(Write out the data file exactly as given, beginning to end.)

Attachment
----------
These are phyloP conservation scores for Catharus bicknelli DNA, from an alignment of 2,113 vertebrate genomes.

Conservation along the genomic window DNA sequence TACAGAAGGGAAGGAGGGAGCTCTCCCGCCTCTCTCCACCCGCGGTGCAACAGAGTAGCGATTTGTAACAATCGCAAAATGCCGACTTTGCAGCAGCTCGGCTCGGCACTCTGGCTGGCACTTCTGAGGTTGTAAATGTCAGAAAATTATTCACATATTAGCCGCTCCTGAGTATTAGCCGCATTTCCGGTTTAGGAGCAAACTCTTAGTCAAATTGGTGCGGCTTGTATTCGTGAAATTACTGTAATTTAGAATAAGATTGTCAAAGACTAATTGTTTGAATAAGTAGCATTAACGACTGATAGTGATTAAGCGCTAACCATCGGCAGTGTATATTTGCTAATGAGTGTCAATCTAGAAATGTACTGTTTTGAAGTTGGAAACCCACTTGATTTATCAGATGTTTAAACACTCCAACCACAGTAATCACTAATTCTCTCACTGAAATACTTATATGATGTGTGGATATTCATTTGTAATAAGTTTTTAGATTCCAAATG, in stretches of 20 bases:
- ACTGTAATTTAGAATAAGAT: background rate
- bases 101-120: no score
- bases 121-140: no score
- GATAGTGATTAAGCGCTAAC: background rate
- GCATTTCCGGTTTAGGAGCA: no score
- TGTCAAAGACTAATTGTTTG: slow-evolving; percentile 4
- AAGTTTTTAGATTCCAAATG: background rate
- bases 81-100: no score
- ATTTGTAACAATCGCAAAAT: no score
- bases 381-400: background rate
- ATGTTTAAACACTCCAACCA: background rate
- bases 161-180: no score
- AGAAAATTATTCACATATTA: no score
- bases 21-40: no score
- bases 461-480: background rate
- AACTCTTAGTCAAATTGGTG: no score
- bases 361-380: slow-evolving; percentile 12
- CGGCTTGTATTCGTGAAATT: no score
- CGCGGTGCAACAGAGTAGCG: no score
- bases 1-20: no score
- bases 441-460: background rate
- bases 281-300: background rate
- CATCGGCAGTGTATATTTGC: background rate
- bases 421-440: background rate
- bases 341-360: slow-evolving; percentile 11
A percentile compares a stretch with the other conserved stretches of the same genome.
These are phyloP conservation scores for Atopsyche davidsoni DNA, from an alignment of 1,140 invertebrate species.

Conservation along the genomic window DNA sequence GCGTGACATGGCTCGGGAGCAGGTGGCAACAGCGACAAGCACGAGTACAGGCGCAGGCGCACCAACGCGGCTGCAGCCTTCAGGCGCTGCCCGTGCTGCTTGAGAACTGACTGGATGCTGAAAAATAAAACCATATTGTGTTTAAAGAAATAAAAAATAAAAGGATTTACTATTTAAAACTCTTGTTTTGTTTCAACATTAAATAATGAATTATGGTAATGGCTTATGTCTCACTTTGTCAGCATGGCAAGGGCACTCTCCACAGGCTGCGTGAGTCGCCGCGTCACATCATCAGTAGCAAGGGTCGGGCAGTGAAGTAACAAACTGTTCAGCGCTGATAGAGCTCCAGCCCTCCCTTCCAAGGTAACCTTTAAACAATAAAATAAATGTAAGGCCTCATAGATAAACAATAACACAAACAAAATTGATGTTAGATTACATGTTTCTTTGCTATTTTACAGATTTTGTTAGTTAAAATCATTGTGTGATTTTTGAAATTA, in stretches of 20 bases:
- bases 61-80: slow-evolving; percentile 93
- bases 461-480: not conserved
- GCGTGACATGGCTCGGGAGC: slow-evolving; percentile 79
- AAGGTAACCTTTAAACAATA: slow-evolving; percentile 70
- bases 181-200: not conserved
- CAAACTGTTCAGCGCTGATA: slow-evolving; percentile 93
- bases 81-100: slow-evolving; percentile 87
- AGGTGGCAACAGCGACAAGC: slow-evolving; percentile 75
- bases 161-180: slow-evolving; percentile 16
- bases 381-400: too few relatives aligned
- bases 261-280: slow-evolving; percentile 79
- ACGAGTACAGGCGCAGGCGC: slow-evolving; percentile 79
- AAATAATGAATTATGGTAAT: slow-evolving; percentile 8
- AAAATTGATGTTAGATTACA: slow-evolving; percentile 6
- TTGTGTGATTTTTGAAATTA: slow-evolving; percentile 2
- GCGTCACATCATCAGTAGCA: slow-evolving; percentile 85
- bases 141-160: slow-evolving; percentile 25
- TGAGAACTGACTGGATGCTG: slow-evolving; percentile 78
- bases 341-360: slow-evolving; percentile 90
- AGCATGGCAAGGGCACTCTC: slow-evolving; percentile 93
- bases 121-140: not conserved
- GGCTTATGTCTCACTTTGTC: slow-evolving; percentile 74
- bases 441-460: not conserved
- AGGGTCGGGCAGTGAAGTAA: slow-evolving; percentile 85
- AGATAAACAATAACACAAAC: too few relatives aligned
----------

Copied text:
These are phyloP conservation scores for Catharus bicknelli DNA, from an alignment of 2,113 vertebrate genomes.

Conservation along the genomic window DNA sequence TACAGAAGGGAAGGAGGGAGCTCTCCCGCCTCTCTCCACCCGCGGTGCAACAGAGTAGCGATTTGTAACAATCGCAAAATGCCGACTTTGCAGCAGCTCGGCTCGGCACTCTGGCTGGCACTTCTGAGGTTGTAAATGTCAGAAAATTATTCACATATTAGCCGCTCCTGAGTATTAGCCGCATTTCCGGTTTAGGAGCAAACTCTTAGTCAAATTGGTGCGGCTTGTATTCGTGAAATTACTGTAATTTAGAATAAGATTGTCAAAGACTAATTGTTTGAATAAGTAGCATTAACGACTGATAGTGATTAAGCGCTAACCATCGGCAGTGTATATTTGCTAATGAGTGTCAATCTAGAAATGTACTGTTTTGAAGTTGGAAACCCACTTGATTTATCAGATGTTTAAACACTCCAACCACAGTAATCACTAATTCTCTCACTGAAATACTTATATGATGTGTGGATATTCATTTGTAATAAGTTTTTAGATTCCAAATG, in stretches of 20 bases:
- ACTGTAATTTAGAATAAGAT: background rate
- bases 101-120: no score
- bases 121-140: no score
- GATAGTGATTAAGCGCTAAC: background rate
- GCATTTCCGGTTTAGGAGCA: no score
- TGTCAAAGACTAATTGTTTG: slow-evolving; percentile 4
- AAGTTTTTAGATTCCAAATG: background rate
- bases 81-100: no score
- ATTTGTAACAATCGCAAAAT: no score
- bases 381-400: background rate
- ATGTTTAAACACTCCAACCA: background rate
- bases 161-180: no score
- AGAAAATTATTCACATATTA: no score
- bases 21-40: no score
- bases 461-480: background rate
- AACTCTTAGTCAAATTGGTG: no score
- bases 361-380: slow-evolving; percentile 12
- CGGCTTGTATTCGTGAAATT: no score
- CGCGGTGCAACAGAGTAGCG: no score
- bases 1-20: no score
- bases 441-460: background rate
- bases 281-300: background rate
- CATCGGCAGTGTATATTTGC: background rate
- bases 421-440: background rate
- bases 341-360: slow-evolving; percentile 11
A percentile compares a stretch with the other conserved stretches of the same genome.
These are phyloP conservation scores for Atopsyche davidsoni DNA, from an alignment of 1,140 invertebrate species.

Conservation along the genomic window DNA sequence GCGTGACATGGCTCGGGAGCAGGTGGCAACAGCGACAAGCACGAGTACAGGCGCAGGCGCACCAACGCGGCTGCAGCCTTCAGGCGCTGCCCGTGCTGCTTGAGAACTGACTGGATGCTGAAAAATAAAACCATATTGTGTTTAAAGAAATAAAAAATAAAAGGATTTACTATTTAAAACTCTTGTTTTGTTTCAACATTAAATAATGAATTATGGTAATGGCTTATGTCTCACTTTGTCAGCATGGCAAGGGCACTCTCCACAGGCTGCGTGAGTCGCCGCGTCACATCATCAGTAGCAAGGGTCGGGCAGTGAAGTAACAAACTGTTCAGCGCTGATAGAGCTCCAGCCCTCCCTTCCAAGGTAACCTTTAAACAATAAAATAAATGTAAGGCCTCATAGATAAACAATAACACAAACAAAATTGATGTTAGATTACATGTTTCTTTGCTATTTTACAGATTTTGTTAGTTAAAATCATTGTGTGATTTTTGAAATTA, in stretches of 20 bases:
- bases 61-80: slow-evolving; percentile 93
- bases 461-480: not conserved
- GCGTGACATGGCTCGGGAGC: slow-evolving; percentile 79
- AAGGTAACCTTTAAACAATA: slow-evolving; percentile 70
- bases 181-200: not conserved
- CAAACTGTTCAGCGCTGATA: slow-evolving; percentile 93
- bases 81-100: slow-evolving; percentile 87
- AGGTGGCAACAGCGACAAGC: slow-evolving; percentile 75
- bases 161-180: slow-evolving; percentile 16
- bases 381-400: too few relatives aligned
- bases 261-280: slow-evolving; percentile 79
- ACGAGTACAGGCGCAGGCGC: slow-evolving; percentile 79
- AAATAATGAATTATGGTAAT: slow-evolving; percentile 8
- AAAATTGATGTTAGATTACA: slow-evolving; percentile 6
- TTGTGTGATTTTTGAAATTA: slow-evolving; percentile 2
- GCGTCACATCATCAGTAGCA: slow-evolving; percentile 85
- bases 141-160: slow-evolving; percentile 25
- TGAGAACTGACTGGATGCTG: slow-evolving; percentile 78
- bases 341-360: slow-evolving; percentile 90
- AGCATGGCAAGGGCACTCTC: slow-evolving; percentile 93
- bases 121-140: not conserved
- GGCTTATGTCTCACTTTGTC: slow-evolving; percentile 74
- bases 441-460: not conserved
- AGGGTCGGGCAGTGAAGTAA: slow-evolving; percentile 85
- AGATAAACAATAACACAAAC: too few relatives aligned